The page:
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Australia proposes robust new foreign bribery laws

On 2 December 2019, the Australian Government introduced into the Senate the Crimes Legislation Amendment (Combatting Corporate Crime) Bill 2019 (Cth) (“Foreign Bribery Bill”). This Bill proposes to fundamentally shift the criminal liability landscape for corporations with respect to foreign bribery.

The Bill follows on from the Australian Government’s introduction of the Crimes Legislation Amendment (Combatting Corporate Crime) Bill 2017 (Cth) (the “2017 Bill”) which had been allowed to lapse at the end of the previous Parliamentary session, ahead of the 2019 Australian federal election.

Like the 2017 Bill, the Foreign Bribery Bill proposes the following fundamental changes:

  1. creating a new criminal offence of bribery by an associate, for which a corporation may be convicted unless it has in place “adequate procedures” designed to prevent that conduct (“Failure to Prevent Bribery Offence”), which is punishable by a fine that is the greater of:
    • AUD21 million;
    • three times the value of the benefit provided; and
    • 10% of the corporation’s annual turnover
  2. amending the offence of foreign bribery; and
  3. introducing a Deferred Prosecution Agreement (“DPA”) regime.

The Foreign Bribery Bill goes further than the 2017 Bill by:

  1. amending the offence of foreign bribery to specify that it covers persons providing a benefit with the intention of obtaining a “business or personal advantage”; and
  2. amending the definition of “dishonest” in the Criminal Code to remove the requirement that the prosecution prove the defendant knew that they were being dishonest.

The Government has also released new principles-based guidance in respect of what it may constitute “adequate procedures” for the Failure to Prevent Bribery Offence.

The Government’s strengthening of this Bill reflects the flurry of legislative activity and political commentary regarding corporate criminality in the aftermath of the Royal Commission into Misconduct in the Banking, Superannuation and Financial Services Industry. This includes the Government’s implementation of stronger whistleblower protection laws and the Australian Law Reform Commission’s ongoing review of the corporate criminal liability regime.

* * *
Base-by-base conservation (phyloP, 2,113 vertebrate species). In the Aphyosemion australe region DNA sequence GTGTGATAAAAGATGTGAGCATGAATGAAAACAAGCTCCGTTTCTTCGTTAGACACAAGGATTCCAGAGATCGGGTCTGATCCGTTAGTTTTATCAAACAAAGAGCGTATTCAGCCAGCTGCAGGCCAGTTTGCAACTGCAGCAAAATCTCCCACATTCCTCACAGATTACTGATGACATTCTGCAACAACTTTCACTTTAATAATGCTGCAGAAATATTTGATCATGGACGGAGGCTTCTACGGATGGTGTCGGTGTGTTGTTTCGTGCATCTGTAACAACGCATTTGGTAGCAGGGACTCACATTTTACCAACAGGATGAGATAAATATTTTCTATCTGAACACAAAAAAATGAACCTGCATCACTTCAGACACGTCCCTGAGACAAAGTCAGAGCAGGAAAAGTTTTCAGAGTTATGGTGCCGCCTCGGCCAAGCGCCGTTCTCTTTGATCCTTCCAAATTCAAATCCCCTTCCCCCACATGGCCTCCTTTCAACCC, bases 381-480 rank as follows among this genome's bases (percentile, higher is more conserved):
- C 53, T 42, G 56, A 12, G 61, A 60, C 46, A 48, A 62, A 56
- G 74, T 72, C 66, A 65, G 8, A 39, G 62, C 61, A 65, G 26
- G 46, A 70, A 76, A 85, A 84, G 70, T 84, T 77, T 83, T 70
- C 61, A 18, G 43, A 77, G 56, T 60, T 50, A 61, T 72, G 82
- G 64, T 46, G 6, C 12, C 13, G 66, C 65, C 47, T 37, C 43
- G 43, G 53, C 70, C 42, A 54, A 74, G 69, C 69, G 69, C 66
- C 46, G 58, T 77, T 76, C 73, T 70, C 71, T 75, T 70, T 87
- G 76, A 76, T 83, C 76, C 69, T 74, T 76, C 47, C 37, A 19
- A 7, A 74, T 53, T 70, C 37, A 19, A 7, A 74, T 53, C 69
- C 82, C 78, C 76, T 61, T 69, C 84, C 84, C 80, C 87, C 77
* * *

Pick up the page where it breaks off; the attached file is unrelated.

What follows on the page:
This article provides an overview of the Foreign Bribery Bill’s impact on businesses in relation to:

  • the proposed Failure to Prevent Bribery Offence;
  • the “adequate procedures” defence to this new offence;
  • the proposed amendments to the offence of foreign bribery;
  • the amended definition of “dishonest” in the Criminal Code; and
  • DPAs.

Businesses should pay close attention to the progress of this Bill and ensure that they have in place compliance policies that meet its “adequate procedures” test before its provisions come into effect, given the significant penalties that may apply. The Bill provides that its foreign bribery provisions would come into effect six months after it is passed by both houses of Parliament and receives Royal Assent.

Failure to prevent bribery offence

As with the 2017 Bill, the Foreign Bribery Bill proposes a new strict liability corporate offence for failing to prevent foreign bribery. Under this proposal, corporations would be automatically liable for foreign bribery committed by an associate for the profit or gain of the corporation. The definition of “associate” includes any of a corporation’s:

  • officers;
  • employees;
  • agents;
  • contractors;
  • subsidiaries;
  • controlled entities; and